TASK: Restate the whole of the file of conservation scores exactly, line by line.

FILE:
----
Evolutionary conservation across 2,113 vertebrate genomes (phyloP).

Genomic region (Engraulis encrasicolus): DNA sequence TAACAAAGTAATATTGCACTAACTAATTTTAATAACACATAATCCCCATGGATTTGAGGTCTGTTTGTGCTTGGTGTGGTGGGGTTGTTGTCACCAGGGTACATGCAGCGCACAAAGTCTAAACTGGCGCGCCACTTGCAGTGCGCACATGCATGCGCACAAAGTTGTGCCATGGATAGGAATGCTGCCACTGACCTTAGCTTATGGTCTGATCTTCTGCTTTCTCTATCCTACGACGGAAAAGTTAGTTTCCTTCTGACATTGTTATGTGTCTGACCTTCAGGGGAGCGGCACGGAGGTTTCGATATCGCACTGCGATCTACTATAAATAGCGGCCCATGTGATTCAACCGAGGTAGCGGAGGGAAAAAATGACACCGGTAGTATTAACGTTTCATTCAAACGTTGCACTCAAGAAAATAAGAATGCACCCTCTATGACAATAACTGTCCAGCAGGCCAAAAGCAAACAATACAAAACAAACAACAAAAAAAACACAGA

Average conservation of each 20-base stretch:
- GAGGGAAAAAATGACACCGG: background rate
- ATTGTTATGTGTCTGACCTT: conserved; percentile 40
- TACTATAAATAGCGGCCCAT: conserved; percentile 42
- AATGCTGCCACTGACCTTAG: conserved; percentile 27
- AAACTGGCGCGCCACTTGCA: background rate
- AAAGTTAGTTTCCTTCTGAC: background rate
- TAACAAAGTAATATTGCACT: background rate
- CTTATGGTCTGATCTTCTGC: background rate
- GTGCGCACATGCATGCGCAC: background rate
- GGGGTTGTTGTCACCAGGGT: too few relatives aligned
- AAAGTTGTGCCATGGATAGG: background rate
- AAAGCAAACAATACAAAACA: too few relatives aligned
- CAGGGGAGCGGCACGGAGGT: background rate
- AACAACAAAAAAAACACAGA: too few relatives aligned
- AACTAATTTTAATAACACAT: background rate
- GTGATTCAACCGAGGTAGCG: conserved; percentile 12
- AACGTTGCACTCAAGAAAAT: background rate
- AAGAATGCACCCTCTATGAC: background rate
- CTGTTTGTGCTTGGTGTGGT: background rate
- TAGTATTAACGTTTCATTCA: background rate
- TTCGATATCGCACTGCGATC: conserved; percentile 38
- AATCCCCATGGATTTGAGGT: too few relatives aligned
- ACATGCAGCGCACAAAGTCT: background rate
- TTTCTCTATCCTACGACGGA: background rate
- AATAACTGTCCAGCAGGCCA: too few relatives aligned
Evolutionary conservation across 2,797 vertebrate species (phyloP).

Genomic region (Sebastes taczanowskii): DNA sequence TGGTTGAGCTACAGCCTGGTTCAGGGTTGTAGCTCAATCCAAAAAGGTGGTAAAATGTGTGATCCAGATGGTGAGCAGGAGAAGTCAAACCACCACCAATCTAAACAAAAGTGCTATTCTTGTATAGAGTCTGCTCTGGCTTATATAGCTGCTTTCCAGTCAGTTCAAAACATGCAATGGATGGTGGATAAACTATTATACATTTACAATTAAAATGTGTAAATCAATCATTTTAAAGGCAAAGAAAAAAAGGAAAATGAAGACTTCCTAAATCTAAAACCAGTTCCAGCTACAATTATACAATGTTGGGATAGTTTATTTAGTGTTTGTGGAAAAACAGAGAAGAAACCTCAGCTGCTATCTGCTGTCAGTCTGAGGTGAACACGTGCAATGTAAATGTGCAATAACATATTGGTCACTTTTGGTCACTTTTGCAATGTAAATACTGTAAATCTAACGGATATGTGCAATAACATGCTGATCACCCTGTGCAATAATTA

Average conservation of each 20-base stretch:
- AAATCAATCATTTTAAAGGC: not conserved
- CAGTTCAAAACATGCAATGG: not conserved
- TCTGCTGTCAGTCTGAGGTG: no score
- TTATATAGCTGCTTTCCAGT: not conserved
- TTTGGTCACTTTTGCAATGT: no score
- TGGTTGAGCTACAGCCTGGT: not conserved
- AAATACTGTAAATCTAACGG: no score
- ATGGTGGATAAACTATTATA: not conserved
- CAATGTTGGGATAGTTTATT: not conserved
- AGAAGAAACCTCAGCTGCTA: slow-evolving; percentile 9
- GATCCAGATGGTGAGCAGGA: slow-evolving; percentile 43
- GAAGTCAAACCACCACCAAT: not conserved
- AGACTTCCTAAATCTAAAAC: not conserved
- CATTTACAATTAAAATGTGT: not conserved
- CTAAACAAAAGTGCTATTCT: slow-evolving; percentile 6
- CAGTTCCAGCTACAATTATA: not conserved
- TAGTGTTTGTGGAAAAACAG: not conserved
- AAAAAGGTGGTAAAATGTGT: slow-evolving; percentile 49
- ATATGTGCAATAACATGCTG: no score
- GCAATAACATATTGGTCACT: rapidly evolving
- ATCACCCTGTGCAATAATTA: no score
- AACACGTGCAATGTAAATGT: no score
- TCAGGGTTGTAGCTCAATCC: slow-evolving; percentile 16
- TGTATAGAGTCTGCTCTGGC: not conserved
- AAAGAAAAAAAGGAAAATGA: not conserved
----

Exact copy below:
Evolutionary conservation across 2,113 vertebrate genomes (phyloP).

Genomic region (Engraulis encrasicolus): DNA sequence TAACAAAGTAATATTGCACTAACTAATTTTAATAACACATAATCCCCATGGATTTGAGGTCTGTTTGTGCTTGGTGTGGTGGGGTTGTTGTCACCAGGGTACATGCAGCGCACAAAGTCTAAACTGGCGCGCCACTTGCAGTGCGCACATGCATGCGCACAAAGTTGTGCCATGGATAGGAATGCTGCCACTGACCTTAGCTTATGGTCTGATCTTCTGCTTTCTCTATCCTACGACGGAAAAGTTAGTTTCCTTCTGACATTGTTATGTGTCTGACCTTCAGGGGAGCGGCACGGAGGTTTCGATATCGCACTGCGATCTACTATAAATAGCGGCCCATGTGATTCAACCGAGGTAGCGGAGGGAAAAAATGACACCGGTAGTATTAACGTTTCATTCAAACGTTGCACTCAAGAAAATAAGAATGCACCCTCTATGACAATAACTGTCCAGCAGGCCAAAAGCAAACAATACAAAACAAACAACAAAAAAAACACAGA

Average conservation of each 20-base stretch:
- GAGGGAAAAAATGACACCGG: background rate
- ATTGTTATGTGTCTGACCTT: conserved; percentile 40
- TACTATAAATAGCGGCCCAT: conserved; percentile 42
- AATGCTGCCACTGACCTTAG: conserved; percentile 27
- AAACTGGCGCGCCACTTGCA: background rate
- AAAGTTAGTTTCCTTCTGAC: background rate
- TAACAAAGTAATATTGCACT: background rate
- CTTATGGTCTGATCTTCTGC: background rate
- GTGCGCACATGCATGCGCAC: background rate
- GGGGTTGTTGTCACCAGGGT: too few relatives aligned
- AAAGTTGTGCCATGGATAGG: background rate
- AAAGCAAACAATACAAAACA: too few relatives aligned
- CAGGGGAGCGGCACGGAGGT: background rate
- AACAACAAAAAAAACACAGA: too few relatives aligned
- AACTAATTTTAATAACACAT: background rate
- GTGATTCAACCGAGGTAGCG: conserved; percentile 12
- AACGTTGCACTCAAGAAAAT: background rate
- AAGAATGCACCCTCTATGAC: background rate
- CTGTTTGTGCTTGGTGTGGT: background rate
- TAGTATTAACGTTTCATTCA: background rate
- TTCGATATCGCACTGCGATC: conserved; percentile 38
- AATCCCCATGGATTTGAGGT: too few relatives aligned
- ACATGCAGCGCACAAAGTCT: background rate
- TTTCTCTATCCTACGACGGA: background rate
- AATAACTGTCCAGCAGGCCA: too few relatives aligned
Evolutionary conservation across 2,797 vertebrate species (phyloP).

Genomic region (Sebastes taczanowskii): DNA sequence TGGTTGAGCTACAGCCTGGTTCAGGGTTGTAGCTCAATCCAAAAAGGTGGTAAAATGTGTGATCCAGATGGTGAGCAGGAGAAGTCAAACCACCACCAATCTAAACAAAAGTGCTATTCTTGTATAGAGTCTGCTCTGGCTTATATAGCTGCTTTCCAGTCAGTTCAAAACATGCAATGGATGGTGGATAAACTATTATACATTTACAATTAAAATGTGTAAATCAATCATTTTAAAGGCAAAGAAAAAAAGGAAAATGAAGACTTCCTAAATCTAAAACCAGTTCCAGCTACAATTATACAATGTTGGGATAGTTTATTTAGTGTTTGTGGAAAAACAGAGAAGAAACCTCAGCTGCTATCTGCTGTCAGTCTGAGGTGAACACGTGCAATGTAAATGTGCAATAACATATTGGTCACTTTTGGTCACTTTTGCAATGTAAATACTGTAAATCTAACGGATATGTGCAATAACATGCTGATCACCCTGTGCAATAATTA

Average conservation of each 20-base stretch:
- AAATCAATCATTTTAAAGGC: not conserved
- CAGTTCAAAACATGCAATGG: not conserved
- TCTGCTGTCAGTCTGAGGTG: no score
- TTATATAGCTGCTTTCCAGT: not conserved
- TTTGGTCACTTTTGCAATGT: no score
- TGGTTGAGCTACAGCCTGGT: not conserved
- AAATACTGTAAATCTAACGG: no score
- ATGGTGGATAAACTATTATA: not conserved
- CAATGTTGGGATAGTTTATT: not conserved
- AGAAGAAACCTCAGCTGCTA: slow-evolving; percentile 9
- GATCCAGATGGTGAGCAGGA: slow-evolving; percentile 43
- GAAGTCAAACCACCACCAAT: not conserved
- AGACTTCCTAAATCTAAAAC: not conserved
- CATTTACAATTAAAATGTGT: not conserved
- CTAAACAAAAGTGCTATTCT: slow-evolving; percentile 6
- CAGTTCCAGCTACAATTATA: not conserved
- TAGTGTTTGTGGAAAAACAG: not conserved
- AAAAAGGTGGTAAAATGTGT: slow-evolving; percentile 49
- ATATGTGCAATAACATGCTG: no score
- GCAATAACATATTGGTCACT: rapidly evolving
- ATCACCCTGTGCAATAATTA: no score
- AACACGTGCAATGTAAATGT: no score
- TCAGGGTTGTAGCTCAATCC: slow-evolving; percentile 16
- TGTATAGAGTCTGCTCTGGC: not conserved
- AAAGAAAAAAAGGAAAATGA: not conserved